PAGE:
Two silvery strings from the past sounding again

From 1875–1886, Jakob Hurt, who was the initiator of the first major campaign of collecting Estonian folklore, managed to publish only the first two volumes of the Vana Kannel („The Old Kannel”) series (songs of Põlva and Kolga-Jaani). Hurt’s next publication was Setukeste laulud („The Songs of the Seto People”) (I–III, 1904–1907). Hurt’s scientific principle has remained basic for the later publishers of Estonian folk songs. Herbert Tampere brought out „The Songs of Kuusalu” (1935) and „The Songs of Karksi” (1941). In the 1960s and 1970s the publication of the series ceased to be an effort of lone enthusiasts, becoming topical for the cultural public sphere at large. Joint efforts were undertaken to solve the relevant theoretical and practical problems. Nevertheless, for different reasons the publication of Estonian runo songs was delayed for decades. The fifth volume (Mustjala) was issued in 1985, followed by the songs of Haljala (1989), Kihnu (1997 and 2003), Jõhvi and Iisaku (1999), Lüganuse (2009), and now Paide and Anna (2012).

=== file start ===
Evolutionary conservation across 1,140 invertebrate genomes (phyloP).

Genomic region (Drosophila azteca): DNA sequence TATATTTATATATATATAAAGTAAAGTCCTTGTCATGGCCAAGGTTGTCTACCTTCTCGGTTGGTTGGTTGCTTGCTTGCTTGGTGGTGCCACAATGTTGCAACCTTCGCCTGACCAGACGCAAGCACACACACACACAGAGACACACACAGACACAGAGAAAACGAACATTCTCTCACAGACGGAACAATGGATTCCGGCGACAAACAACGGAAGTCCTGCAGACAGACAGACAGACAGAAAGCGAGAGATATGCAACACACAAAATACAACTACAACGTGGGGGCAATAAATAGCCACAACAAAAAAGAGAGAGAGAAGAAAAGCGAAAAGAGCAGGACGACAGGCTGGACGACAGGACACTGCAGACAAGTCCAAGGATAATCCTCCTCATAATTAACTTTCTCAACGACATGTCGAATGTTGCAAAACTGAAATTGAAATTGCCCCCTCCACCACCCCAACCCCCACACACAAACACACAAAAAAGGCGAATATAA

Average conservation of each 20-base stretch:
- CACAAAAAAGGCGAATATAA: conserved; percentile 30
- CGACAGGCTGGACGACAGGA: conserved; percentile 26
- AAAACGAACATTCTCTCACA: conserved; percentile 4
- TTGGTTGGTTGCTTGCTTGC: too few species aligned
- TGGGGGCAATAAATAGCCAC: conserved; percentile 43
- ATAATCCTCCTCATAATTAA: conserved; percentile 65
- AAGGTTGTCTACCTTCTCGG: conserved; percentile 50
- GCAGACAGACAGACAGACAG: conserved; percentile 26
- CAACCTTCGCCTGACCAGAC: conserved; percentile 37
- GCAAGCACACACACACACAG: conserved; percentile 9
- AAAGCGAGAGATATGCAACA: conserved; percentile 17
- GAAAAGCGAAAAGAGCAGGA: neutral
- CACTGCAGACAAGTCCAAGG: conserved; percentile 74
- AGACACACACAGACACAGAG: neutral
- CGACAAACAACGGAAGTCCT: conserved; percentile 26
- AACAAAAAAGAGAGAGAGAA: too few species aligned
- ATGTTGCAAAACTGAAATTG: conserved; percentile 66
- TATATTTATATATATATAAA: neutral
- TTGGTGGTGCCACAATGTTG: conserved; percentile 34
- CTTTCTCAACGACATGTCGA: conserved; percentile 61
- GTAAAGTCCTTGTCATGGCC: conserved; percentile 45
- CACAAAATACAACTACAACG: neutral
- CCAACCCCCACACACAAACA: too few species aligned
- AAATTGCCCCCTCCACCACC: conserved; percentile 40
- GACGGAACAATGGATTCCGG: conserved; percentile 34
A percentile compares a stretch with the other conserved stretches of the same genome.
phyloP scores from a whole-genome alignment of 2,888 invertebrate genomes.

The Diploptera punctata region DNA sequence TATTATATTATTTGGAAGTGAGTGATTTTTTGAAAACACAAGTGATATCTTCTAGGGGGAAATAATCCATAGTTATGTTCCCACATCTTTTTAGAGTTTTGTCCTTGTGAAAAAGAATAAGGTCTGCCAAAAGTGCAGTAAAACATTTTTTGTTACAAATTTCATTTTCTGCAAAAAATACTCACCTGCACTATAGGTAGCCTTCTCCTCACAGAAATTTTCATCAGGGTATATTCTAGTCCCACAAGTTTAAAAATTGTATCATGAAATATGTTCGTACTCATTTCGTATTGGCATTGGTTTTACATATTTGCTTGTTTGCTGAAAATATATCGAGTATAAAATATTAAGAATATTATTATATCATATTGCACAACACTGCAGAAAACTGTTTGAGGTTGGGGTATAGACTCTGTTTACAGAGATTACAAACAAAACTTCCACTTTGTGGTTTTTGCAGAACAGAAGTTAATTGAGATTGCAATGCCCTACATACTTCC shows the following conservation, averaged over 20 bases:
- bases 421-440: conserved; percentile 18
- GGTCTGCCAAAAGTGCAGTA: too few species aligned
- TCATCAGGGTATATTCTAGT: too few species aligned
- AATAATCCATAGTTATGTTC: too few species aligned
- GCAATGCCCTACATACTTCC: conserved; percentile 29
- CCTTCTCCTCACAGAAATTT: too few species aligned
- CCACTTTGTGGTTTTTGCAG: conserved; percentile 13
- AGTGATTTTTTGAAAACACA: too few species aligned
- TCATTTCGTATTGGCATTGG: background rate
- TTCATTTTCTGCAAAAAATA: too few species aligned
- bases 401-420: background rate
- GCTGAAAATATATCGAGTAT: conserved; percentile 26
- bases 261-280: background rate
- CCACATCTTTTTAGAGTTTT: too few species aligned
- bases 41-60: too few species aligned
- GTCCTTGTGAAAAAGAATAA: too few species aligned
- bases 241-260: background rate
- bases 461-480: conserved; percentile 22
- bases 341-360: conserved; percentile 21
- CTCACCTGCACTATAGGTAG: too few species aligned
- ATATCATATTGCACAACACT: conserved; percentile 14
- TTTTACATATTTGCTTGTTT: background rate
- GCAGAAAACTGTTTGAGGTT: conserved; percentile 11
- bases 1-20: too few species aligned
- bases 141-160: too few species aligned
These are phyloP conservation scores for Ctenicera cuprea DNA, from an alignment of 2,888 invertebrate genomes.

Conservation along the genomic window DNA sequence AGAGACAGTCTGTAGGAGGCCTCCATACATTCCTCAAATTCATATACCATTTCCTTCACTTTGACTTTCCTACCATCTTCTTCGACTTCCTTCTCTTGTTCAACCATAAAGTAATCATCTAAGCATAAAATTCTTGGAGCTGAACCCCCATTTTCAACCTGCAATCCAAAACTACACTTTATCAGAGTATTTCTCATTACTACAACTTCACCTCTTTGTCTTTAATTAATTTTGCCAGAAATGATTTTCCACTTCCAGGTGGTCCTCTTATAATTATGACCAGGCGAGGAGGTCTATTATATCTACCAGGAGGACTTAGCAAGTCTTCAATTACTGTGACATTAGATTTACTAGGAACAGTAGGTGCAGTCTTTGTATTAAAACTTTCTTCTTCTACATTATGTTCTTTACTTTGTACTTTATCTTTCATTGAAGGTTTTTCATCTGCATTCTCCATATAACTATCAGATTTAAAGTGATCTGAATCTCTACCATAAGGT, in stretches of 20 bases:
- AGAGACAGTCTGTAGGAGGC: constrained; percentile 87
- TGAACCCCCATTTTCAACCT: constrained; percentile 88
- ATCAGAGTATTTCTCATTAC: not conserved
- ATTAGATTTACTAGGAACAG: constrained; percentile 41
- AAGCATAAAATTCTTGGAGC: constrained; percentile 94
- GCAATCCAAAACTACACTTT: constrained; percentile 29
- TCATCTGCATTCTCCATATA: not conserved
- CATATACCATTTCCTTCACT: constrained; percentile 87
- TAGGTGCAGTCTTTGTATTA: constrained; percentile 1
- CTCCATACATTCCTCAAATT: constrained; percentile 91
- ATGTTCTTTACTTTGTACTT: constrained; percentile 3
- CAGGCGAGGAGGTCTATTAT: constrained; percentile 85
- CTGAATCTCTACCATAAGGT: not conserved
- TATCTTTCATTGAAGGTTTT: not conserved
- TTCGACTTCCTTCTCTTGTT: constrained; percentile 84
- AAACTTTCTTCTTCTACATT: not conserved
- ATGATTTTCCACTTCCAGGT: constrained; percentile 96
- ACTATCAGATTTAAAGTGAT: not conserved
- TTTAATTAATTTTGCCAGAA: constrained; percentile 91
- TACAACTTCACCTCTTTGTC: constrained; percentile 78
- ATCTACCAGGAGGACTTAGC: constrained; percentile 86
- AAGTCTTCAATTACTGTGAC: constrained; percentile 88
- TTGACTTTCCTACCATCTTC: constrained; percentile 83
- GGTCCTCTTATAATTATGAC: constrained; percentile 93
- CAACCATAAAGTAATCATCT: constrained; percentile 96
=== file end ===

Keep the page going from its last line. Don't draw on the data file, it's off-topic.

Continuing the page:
Research policy has never really favoured monumental text publications. Once again we have to decide what next. Electronic databases of folklore have deprived Vana Kannel of its major function as a research source. Vana Kannel has remained a publication that supports local identity by integrating traditional culture, the person carrying the tradition, and the locality. What matters is the number of people interested. Maybe Vana Kannel had better prospects if it were designed for a slightly different audience?